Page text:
The type of plastic. This is also unclear what the excising machines are using for this. The most likely options are:

-  Plexiglass (PMMA, acrylic glass). This is very transparent and reasonable stiff material.

- PETG is a more flexible material. Lot of times used for transparent playfield parts and ramps.

- Polycarbonate. This is the strongest material (and the most expensive). Can not be lasercut due to poisonous vapours escaping. It scratches easy. 


The print can use the same approaches as for the plywood print. If the decal or vinyl approach is used, then these need to have holes cut in the same places as the plastic sheet to pass though any pinball mechs.

After the colors & black are added to the plastic, it has to be coated with white to create better colors. Possible the wood can also be painted white to help reflacting the light.

The places where the ‘insert’ are present can either be coated white too, or covered with a diffusor layer. This will help spreading the light from LED , so the insert is lighted evenly.  The diffusor layer could be a layer of thin sime (transparent) white plastic. Not to thick, otherwise it creates more light bleed.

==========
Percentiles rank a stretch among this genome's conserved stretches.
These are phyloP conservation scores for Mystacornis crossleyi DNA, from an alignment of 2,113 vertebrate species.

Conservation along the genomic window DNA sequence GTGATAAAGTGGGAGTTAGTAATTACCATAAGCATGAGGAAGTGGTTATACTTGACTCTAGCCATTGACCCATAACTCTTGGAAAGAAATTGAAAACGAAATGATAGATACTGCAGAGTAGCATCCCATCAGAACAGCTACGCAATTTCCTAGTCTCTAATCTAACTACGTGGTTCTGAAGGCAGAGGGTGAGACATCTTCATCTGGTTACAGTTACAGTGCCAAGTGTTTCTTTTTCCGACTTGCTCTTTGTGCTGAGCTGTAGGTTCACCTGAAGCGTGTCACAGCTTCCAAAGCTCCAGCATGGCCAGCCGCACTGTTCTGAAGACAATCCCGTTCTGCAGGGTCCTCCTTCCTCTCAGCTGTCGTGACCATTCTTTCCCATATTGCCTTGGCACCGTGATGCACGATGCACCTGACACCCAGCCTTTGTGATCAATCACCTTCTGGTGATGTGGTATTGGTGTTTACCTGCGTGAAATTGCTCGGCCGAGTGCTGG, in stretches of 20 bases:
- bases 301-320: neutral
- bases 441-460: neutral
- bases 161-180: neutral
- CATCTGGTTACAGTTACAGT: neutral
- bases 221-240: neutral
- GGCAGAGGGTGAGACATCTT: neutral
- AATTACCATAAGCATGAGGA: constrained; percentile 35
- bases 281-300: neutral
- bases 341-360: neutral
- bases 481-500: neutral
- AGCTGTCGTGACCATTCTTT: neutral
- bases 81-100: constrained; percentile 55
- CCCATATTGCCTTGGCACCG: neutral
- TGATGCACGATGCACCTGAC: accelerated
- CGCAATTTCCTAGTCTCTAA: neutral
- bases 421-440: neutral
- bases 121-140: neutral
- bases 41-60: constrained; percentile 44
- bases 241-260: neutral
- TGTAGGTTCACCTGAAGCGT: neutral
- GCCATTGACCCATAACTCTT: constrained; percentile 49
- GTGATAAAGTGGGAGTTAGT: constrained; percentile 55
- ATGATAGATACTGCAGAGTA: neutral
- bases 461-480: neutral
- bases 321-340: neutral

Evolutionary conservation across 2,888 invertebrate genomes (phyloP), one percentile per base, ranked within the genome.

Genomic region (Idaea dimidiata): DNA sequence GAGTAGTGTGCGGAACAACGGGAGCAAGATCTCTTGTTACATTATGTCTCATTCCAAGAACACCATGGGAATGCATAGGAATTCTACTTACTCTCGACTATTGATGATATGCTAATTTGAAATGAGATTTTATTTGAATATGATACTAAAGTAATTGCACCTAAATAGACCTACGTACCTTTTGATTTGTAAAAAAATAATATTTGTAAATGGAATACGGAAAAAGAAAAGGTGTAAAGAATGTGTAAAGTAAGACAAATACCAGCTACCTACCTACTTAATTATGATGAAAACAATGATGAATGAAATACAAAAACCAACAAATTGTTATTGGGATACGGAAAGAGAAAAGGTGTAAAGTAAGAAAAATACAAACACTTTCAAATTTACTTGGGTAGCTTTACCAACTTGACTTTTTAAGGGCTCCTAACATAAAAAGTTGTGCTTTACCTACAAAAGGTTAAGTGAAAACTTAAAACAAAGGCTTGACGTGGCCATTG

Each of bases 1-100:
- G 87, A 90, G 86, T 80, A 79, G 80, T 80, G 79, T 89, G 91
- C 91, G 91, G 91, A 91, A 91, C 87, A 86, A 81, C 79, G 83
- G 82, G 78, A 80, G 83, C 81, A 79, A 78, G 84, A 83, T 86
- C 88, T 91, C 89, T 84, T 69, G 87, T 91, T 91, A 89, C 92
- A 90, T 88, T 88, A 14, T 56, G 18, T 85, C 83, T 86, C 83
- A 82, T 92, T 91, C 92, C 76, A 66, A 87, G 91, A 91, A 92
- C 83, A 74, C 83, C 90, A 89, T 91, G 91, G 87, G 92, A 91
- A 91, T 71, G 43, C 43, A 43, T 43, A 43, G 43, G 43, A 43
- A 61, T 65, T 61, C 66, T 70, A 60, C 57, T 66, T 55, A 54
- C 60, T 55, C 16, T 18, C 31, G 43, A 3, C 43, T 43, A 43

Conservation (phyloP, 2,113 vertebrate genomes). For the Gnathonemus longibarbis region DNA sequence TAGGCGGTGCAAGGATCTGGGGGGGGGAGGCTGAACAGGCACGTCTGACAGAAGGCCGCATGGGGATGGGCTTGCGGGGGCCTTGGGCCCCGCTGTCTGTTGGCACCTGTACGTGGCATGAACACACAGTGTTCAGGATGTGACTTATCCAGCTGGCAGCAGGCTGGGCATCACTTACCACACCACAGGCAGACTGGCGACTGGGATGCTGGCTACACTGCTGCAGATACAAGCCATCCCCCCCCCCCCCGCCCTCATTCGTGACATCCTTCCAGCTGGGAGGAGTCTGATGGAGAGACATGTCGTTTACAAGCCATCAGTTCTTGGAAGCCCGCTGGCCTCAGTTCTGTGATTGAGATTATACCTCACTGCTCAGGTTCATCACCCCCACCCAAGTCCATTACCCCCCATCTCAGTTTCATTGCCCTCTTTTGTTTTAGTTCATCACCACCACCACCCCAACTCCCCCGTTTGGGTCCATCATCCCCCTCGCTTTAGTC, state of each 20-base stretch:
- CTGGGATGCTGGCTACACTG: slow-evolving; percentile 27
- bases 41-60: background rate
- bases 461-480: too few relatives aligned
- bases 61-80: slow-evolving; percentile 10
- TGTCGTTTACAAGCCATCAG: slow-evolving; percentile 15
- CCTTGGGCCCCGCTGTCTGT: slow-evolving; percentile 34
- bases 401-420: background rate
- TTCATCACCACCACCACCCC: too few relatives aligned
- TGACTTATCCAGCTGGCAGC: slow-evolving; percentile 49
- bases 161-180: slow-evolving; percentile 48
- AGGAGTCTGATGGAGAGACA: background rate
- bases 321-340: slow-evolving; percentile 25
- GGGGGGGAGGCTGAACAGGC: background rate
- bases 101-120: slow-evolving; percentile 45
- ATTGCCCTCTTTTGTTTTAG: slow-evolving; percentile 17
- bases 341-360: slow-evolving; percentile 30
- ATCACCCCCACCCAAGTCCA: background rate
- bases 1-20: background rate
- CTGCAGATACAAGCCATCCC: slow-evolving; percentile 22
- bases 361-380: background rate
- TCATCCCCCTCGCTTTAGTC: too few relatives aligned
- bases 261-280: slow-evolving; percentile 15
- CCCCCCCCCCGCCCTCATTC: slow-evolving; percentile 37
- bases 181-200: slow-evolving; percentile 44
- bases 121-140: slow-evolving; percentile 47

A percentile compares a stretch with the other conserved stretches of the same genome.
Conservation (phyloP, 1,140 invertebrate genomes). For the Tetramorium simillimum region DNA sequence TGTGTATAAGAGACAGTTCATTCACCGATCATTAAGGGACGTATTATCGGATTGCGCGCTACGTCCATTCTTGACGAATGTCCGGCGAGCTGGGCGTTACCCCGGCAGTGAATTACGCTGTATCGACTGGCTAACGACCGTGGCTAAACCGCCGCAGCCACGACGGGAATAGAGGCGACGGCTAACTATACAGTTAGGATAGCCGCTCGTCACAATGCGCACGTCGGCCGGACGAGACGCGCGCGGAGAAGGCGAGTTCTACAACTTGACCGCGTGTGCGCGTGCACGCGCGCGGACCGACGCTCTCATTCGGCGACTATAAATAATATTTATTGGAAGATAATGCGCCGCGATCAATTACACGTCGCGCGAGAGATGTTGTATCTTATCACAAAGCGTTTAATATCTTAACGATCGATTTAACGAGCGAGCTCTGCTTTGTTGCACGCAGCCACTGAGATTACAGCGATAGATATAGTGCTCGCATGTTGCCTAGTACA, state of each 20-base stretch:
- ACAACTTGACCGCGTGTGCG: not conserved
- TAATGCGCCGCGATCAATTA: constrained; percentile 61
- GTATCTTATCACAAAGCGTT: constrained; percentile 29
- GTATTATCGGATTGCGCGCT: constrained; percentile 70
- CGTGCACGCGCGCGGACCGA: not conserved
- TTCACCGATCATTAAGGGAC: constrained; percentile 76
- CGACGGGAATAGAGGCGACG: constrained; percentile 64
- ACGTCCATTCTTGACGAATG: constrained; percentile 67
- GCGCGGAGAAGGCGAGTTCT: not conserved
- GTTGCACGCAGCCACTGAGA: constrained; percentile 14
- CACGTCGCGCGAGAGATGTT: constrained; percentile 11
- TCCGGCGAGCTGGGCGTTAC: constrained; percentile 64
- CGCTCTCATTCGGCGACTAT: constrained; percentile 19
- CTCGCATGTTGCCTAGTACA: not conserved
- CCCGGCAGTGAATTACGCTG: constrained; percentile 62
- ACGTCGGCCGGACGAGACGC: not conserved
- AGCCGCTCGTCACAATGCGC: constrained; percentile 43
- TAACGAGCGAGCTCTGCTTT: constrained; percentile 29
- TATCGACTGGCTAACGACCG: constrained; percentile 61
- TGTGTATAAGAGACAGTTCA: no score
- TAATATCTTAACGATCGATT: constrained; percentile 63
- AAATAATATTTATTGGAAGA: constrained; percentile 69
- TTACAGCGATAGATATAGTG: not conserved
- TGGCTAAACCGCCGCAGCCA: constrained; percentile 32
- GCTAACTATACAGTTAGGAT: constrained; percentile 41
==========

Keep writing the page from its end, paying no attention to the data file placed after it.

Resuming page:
The firepower playfield

After looking though all the options I think I go for the wood/plastic sheet sandwich approach. No messing with paints and sanding. No cupping of inserts. Always a very smooth playfield. Drawback is that it needs 2 milling sessions.

I will do some test to see if the 9mm wood and 3mm plastic sandwich is this is stiff enough for a playfield. Otherwise I will use 12mm wood and 2 or 3mm plastic. Because I print my own playfield mechs, the thicker playfield is no issue. I just have to correct my drawings.

For the first test will use plexiglass with wax.

For printing: I will get some quotes for dye printing on plexiglass and vinyl prints and view some examples how the colors will look. I will also try how decals work on plexiglass. Further some testing what type of diffusor layer is the nicest for the ‘inserts’

So plenty of things that need experimenting. I will keep you posted.